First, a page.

Get to bed early. Seriously, getting more sleep is THE ANSWER to everything.
It sounds obvious, but all too often sleep falls to the bottom of the list. There’s always one more thing to do, one more job to tick off, and before you know it it’s midnight.
I’ve VERY guilty of this and when you’ve got a lot on your plate it’s hard to prioritise sleep. But it’s a vicious cycle. You stay up late trying to get everything done, then you’re so tired the next day you can’t concentrate, and end up feeling like you have to stay up late again to catch up.
I have a tendency to be a night owl. But night owl tendencies simply aren’t compatible with having small children. They’re going to wake you up early and getting by on five or six hours of sleep is going to have a major effect on your health, your emotional state, and your ability to handle stress.
Yes, I know sleep deprivation comes with the parenting territory. Small children are sleep thieves. I had a nightmare with my daughter and sleep when she was tiny, but now she sleeps through the night 99.9 per cent of the time.
Even when she doesn’t it shouldn’t be the straw that breaks my sanity, if I’m getting to bed early enough.
Sleep issues are often a result of self-sabotage and bad habits.
So, at the start of September I set myself the goal of going to bed at 10pm every night. For two weeks solid I was asleep before 11 pm, if not earlier, and I was blown away by the difference it made.
I felt like a new person. I was more productive, I had way more energy, I felt happier. My eyes were brighter and my skin clearer. But most importantly, I was a FAR more patient and tolerant mother.
Plus, when my daughter did wake up in the night I was able to handle it calmly and patiently instead of getting angry that she’d woken me up when I’d only got to bed an hour before!
How to prioritise getting more sleep
What I did was put an action plan in place to get more sleep. I made a note of the things that were stopping me getting to bed early and worked out strategies to neutralise them.
Sticking to the plan isn’t easy. I fell off the wagon not long after my two-week experiment. But it’s a work in progress. Generally I get to bed early two or three nights out of seven so I consider that winning.
I’ve proven that my strategies work so when the warning signs of tiredness and irritability hit, I know what I need to do.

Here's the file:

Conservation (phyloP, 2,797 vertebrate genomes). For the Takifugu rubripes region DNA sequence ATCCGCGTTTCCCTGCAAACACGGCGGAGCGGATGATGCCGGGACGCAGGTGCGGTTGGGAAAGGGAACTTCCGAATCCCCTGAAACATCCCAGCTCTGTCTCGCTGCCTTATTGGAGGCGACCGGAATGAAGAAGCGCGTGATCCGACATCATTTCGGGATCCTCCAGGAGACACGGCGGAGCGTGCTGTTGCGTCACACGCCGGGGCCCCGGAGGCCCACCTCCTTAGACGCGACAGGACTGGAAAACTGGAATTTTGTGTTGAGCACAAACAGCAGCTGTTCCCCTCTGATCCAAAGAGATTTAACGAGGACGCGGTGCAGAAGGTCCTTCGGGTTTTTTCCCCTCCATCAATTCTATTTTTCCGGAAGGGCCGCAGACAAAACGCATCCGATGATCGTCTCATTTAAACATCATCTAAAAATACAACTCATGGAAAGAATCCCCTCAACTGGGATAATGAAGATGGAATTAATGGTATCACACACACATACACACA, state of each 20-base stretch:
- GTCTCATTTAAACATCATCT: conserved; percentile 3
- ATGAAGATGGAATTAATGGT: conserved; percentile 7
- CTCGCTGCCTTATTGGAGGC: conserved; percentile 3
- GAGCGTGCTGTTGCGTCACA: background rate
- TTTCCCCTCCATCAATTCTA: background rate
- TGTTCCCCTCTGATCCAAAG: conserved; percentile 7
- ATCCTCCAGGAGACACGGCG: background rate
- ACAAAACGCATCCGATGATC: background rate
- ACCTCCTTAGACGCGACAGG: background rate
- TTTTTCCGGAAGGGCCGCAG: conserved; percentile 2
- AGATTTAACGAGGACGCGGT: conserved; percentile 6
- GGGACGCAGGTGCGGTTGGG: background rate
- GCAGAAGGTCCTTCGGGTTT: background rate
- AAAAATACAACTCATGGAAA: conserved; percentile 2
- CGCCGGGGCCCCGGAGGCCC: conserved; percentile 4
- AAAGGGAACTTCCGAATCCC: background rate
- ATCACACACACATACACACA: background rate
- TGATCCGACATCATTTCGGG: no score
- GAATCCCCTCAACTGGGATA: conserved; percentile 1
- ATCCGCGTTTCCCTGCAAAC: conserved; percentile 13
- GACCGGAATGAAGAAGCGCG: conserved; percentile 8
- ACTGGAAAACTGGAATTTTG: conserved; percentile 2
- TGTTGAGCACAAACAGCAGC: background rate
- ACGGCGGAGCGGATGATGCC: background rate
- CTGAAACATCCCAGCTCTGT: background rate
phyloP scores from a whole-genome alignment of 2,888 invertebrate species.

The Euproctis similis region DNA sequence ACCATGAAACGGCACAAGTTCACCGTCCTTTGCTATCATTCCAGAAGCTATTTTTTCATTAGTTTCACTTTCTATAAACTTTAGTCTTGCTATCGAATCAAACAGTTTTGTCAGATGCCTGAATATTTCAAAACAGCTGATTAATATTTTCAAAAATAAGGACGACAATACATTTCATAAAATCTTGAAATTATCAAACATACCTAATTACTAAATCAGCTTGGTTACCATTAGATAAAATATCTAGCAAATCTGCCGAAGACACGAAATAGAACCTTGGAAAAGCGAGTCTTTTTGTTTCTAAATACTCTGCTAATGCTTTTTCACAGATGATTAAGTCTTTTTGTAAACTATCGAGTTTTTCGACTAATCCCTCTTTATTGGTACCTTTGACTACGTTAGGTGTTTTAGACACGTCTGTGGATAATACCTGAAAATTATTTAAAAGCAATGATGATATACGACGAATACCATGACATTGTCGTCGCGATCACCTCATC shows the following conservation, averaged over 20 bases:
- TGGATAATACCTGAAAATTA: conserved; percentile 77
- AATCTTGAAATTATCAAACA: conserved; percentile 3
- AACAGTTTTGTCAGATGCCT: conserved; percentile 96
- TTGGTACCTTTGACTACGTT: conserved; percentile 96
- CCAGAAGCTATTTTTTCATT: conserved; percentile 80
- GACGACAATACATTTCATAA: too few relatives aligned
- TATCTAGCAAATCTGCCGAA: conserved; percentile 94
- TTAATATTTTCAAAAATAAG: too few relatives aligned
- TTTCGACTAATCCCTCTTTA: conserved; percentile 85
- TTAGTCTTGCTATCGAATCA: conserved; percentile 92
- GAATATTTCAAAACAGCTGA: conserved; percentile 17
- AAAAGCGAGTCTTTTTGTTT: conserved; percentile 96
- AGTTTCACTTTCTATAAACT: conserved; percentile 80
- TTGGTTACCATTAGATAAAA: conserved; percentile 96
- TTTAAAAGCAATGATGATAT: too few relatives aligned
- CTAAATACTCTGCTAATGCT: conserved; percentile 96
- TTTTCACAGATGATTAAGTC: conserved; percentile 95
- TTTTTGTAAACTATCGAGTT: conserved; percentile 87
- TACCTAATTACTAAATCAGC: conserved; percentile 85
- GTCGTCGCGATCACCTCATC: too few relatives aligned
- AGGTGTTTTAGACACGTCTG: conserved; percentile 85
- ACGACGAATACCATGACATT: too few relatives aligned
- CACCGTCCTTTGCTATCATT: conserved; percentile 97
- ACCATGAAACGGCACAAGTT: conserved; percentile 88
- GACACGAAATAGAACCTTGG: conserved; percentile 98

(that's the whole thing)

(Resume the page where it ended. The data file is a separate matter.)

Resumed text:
Here are my four strategies for getting more sleep:
1 | Get more sleep by having an evening ritual.
Check out this post I wrote about my evening ritual. I have a short list of things to do to get myself ready for bed and for the next day, and I know how long it takes.
So if I want to be asleep by 10.00pm I know I need to turn off the TV and start my ritual – get stuff ready for breakfast, write the next day’s to-do list, brush my teeth etc, write in my journal, read – by 9.30pm.
I’ve got a reminder on my phone to let me know it’s time to switch off and start getting ready for bed.
2 | Get more sleep by not working in the evenings.
This is the hardest part. I’d fallen into the habit of being spectacularly unproductive in the day because I was so tired, and then working in the evening to catch-up.
I’d kid myself that it’s not really working if I’m watching a mindless TV programme at the same time, but even opening my laptop is the kiss of death.
If your situation means you have to work in the evenings then at least try to set a deadline to turn off your laptop. This will give you time to unwind before hitting the sack. I’ve set my Mac to turn off at 9.30pm. But for me it’s better not to open it in the first place.
3. Get more sleep by switching off the TV.
This was another trap I fell into. Starting to watch something gripping that went on until 10pm. If I think ‘Oh I’ll just watch the first half and record the rest’, it’s not hard to guess what always happens. Another late night.
So instead, I try to have a policy of not watching anything that ends after 9.30pm. Instead I record programmes so I can watch them at an earlier time another day.
4. Get more sleep by banning screens from the bedroom.
For a long time I’ve had a family rules that all devices stay downstairs. Including my laptop AND my phone.
At one point I used my phone as my alarm clock. Big mistake. I’d end up staying up late scrolling through Facebook or responding to WhatsApp messages from my friends in Australia in the middle of the night. And of course if your phone’s by your bed it’s the first thing you pick up when you wake up in the morning!
I was constantly wired and in a state of high alert. But also the blue light from mobile devices WILL disrupt your sleep. Even the light from someone else’s phone will disturb you. So make a pact that everyone leaves them downstairs.
I bought myself an alarm clock and now I leave my phone plugged in downstairs to charge overnight.
Is lack of sleep affecting other areas of your life?
Recently, someone asked me what I struggle with most when it comes to my wellbeing. Eating right, getting enough exercise or managing my workload?
For me the answer was none of these. It was getting enough sleep. Yes I also struggle with exercise, eating well and getting everything done but what I realised is that getting more sleep goes a long way to solving all of those problems.
If you’re over-tired you don’t feel like exercising, you’re more likely to eat sugary crap, you’re far less productive AND you’re more likely to be a grumpy, impatient, shouty mother! [Tell me it’s not just me!]
So set boundaries to ring-fence your sleep time. Fiercely protect it from self-sabotage.
Make sleep your top priority & everything else will fall into place.